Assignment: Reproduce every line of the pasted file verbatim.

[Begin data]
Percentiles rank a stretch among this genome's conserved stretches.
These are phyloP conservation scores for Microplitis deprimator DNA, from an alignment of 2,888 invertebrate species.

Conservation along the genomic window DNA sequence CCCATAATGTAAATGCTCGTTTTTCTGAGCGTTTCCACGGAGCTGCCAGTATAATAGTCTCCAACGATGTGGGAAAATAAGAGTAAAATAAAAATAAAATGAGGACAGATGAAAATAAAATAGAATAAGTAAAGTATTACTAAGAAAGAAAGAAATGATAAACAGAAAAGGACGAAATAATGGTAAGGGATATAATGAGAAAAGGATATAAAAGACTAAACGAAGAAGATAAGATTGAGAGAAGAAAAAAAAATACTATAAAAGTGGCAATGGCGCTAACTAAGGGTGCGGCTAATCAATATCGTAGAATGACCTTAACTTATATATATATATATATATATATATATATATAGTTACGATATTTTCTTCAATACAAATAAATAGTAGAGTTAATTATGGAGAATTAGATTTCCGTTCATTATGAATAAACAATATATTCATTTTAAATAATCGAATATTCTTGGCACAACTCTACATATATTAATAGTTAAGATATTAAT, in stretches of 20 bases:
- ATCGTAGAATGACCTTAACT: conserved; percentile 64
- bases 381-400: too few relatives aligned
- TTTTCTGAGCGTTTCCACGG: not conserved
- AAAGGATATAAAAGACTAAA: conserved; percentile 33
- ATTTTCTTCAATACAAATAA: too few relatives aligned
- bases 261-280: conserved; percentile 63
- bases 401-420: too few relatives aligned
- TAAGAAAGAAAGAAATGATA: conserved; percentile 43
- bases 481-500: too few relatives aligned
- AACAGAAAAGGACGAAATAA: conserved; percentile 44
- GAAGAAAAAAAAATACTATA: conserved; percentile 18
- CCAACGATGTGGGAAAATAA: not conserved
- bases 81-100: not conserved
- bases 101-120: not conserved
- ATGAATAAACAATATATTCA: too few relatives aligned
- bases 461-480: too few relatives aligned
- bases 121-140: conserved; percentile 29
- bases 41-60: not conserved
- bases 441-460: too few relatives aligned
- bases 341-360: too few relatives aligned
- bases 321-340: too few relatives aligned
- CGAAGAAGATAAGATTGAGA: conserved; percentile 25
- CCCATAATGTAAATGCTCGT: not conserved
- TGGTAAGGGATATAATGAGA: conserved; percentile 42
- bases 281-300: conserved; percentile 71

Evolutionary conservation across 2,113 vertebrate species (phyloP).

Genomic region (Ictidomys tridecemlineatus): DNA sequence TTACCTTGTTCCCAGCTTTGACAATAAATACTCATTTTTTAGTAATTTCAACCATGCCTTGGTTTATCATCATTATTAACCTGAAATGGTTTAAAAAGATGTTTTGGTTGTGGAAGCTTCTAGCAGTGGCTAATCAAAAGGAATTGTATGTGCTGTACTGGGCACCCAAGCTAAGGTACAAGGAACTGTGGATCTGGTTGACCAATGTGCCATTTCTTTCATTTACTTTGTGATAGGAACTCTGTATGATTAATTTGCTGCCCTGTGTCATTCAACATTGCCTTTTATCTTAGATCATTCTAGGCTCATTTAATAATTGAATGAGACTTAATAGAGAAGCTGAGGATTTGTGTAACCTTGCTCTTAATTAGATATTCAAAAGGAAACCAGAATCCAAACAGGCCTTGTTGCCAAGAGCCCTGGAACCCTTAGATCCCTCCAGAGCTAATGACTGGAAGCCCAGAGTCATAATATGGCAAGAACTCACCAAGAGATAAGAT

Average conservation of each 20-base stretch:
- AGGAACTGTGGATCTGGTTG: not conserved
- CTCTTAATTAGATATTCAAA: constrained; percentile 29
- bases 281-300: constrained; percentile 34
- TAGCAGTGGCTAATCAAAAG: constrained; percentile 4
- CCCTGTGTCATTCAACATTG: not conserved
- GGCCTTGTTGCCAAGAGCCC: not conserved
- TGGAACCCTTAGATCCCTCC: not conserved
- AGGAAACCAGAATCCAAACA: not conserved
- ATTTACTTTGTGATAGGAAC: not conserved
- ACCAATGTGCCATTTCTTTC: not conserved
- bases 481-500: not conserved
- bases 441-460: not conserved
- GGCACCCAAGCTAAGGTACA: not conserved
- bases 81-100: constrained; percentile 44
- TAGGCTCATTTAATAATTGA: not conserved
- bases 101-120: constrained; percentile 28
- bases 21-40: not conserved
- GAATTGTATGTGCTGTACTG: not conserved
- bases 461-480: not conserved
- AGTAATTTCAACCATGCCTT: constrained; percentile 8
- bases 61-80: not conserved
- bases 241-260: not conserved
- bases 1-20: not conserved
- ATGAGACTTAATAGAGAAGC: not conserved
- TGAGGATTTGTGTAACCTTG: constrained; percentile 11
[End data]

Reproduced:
Percentiles rank a stretch among this genome's conserved stretches.
These are phyloP conservation scores for Microplitis deprimator DNA, from an alignment of 2,888 invertebrate species.

Conservation along the genomic window DNA sequence CCCATAATGTAAATGCTCGTTTTTCTGAGCGTTTCCACGGAGCTGCCAGTATAATAGTCTCCAACGATGTGGGAAAATAAGAGTAAAATAAAAATAAAATGAGGACAGATGAAAATAAAATAGAATAAGTAAAGTATTACTAAGAAAGAAAGAAATGATAAACAGAAAAGGACGAAATAATGGTAAGGGATATAATGAGAAAAGGATATAAAAGACTAAACGAAGAAGATAAGATTGAGAGAAGAAAAAAAAATACTATAAAAGTGGCAATGGCGCTAACTAAGGGTGCGGCTAATCAATATCGTAGAATGACCTTAACTTATATATATATATATATATATATATATATATAGTTACGATATTTTCTTCAATACAAATAAATAGTAGAGTTAATTATGGAGAATTAGATTTCCGTTCATTATGAATAAACAATATATTCATTTTAAATAATCGAATATTCTTGGCACAACTCTACATATATTAATAGTTAAGATATTAAT, in stretches of 20 bases:
- ATCGTAGAATGACCTTAACT: conserved; percentile 64
- bases 381-400: too few relatives aligned
- TTTTCTGAGCGTTTCCACGG: not conserved
- AAAGGATATAAAAGACTAAA: conserved; percentile 33
- ATTTTCTTCAATACAAATAA: too few relatives aligned
- bases 261-280: conserved; percentile 63
- bases 401-420: too few relatives aligned
- TAAGAAAGAAAGAAATGATA: conserved; percentile 43
- bases 481-500: too few relatives aligned
- AACAGAAAAGGACGAAATAA: conserved; percentile 44
- GAAGAAAAAAAAATACTATA: conserved; percentile 18
- CCAACGATGTGGGAAAATAA: not conserved
- bases 81-100: not conserved
- bases 101-120: not conserved
- ATGAATAAACAATATATTCA: too few relatives aligned
- bases 461-480: too few relatives aligned
- bases 121-140: conserved; percentile 29
- bases 41-60: not conserved
- bases 441-460: too few relatives aligned
- bases 341-360: too few relatives aligned
- bases 321-340: too few relatives aligned
- CGAAGAAGATAAGATTGAGA: conserved; percentile 25
- CCCATAATGTAAATGCTCGT: not conserved
- TGGTAAGGGATATAATGAGA: conserved; percentile 42
- bases 281-300: conserved; percentile 71

Evolutionary conservation across 2,113 vertebrate species (phyloP).

Genomic region (Ictidomys tridecemlineatus): DNA sequence TTACCTTGTTCCCAGCTTTGACAATAAATACTCATTTTTTAGTAATTTCAACCATGCCTTGGTTTATCATCATTATTAACCTGAAATGGTTTAAAAAGATGTTTTGGTTGTGGAAGCTTCTAGCAGTGGCTAATCAAAAGGAATTGTATGTGCTGTACTGGGCACCCAAGCTAAGGTACAAGGAACTGTGGATCTGGTTGACCAATGTGCCATTTCTTTCATTTACTTTGTGATAGGAACTCTGTATGATTAATTTGCTGCCCTGTGTCATTCAACATTGCCTTTTATCTTAGATCATTCTAGGCTCATTTAATAATTGAATGAGACTTAATAGAGAAGCTGAGGATTTGTGTAACCTTGCTCTTAATTAGATATTCAAAAGGAAACCAGAATCCAAACAGGCCTTGTTGCCAAGAGCCCTGGAACCCTTAGATCCCTCCAGAGCTAATGACTGGAAGCCCAGAGTCATAATATGGCAAGAACTCACCAAGAGATAAGAT

Average conservation of each 20-base stretch:
- AGGAACTGTGGATCTGGTTG: not conserved
- CTCTTAATTAGATATTCAAA: constrained; percentile 29
- bases 281-300: constrained; percentile 34
- TAGCAGTGGCTAATCAAAAG: constrained; percentile 4
- CCCTGTGTCATTCAACATTG: not conserved
- GGCCTTGTTGCCAAGAGCCC: not conserved
- TGGAACCCTTAGATCCCTCC: not conserved
- AGGAAACCAGAATCCAAACA: not conserved
- ATTTACTTTGTGATAGGAAC: not conserved
- ACCAATGTGCCATTTCTTTC: not conserved
- bases 481-500: not conserved
- bases 441-460: not conserved
- GGCACCCAAGCTAAGGTACA: not conserved
- bases 81-100: constrained; percentile 44
- TAGGCTCATTTAATAATTGA: not conserved
- bases 101-120: constrained; percentile 28
- bases 21-40: not conserved
- GAATTGTATGTGCTGTACTG: not conserved
- bases 461-480: not conserved
- AGTAATTTCAACCATGCCTT: constrained; percentile 8
- bases 61-80: not conserved
- bases 241-260: not conserved
- bases 1-20: not conserved
- ATGAGACTTAATAGAGAAGC: not conserved
- TGAGGATTTGTGTAACCTTG: constrained; percentile 11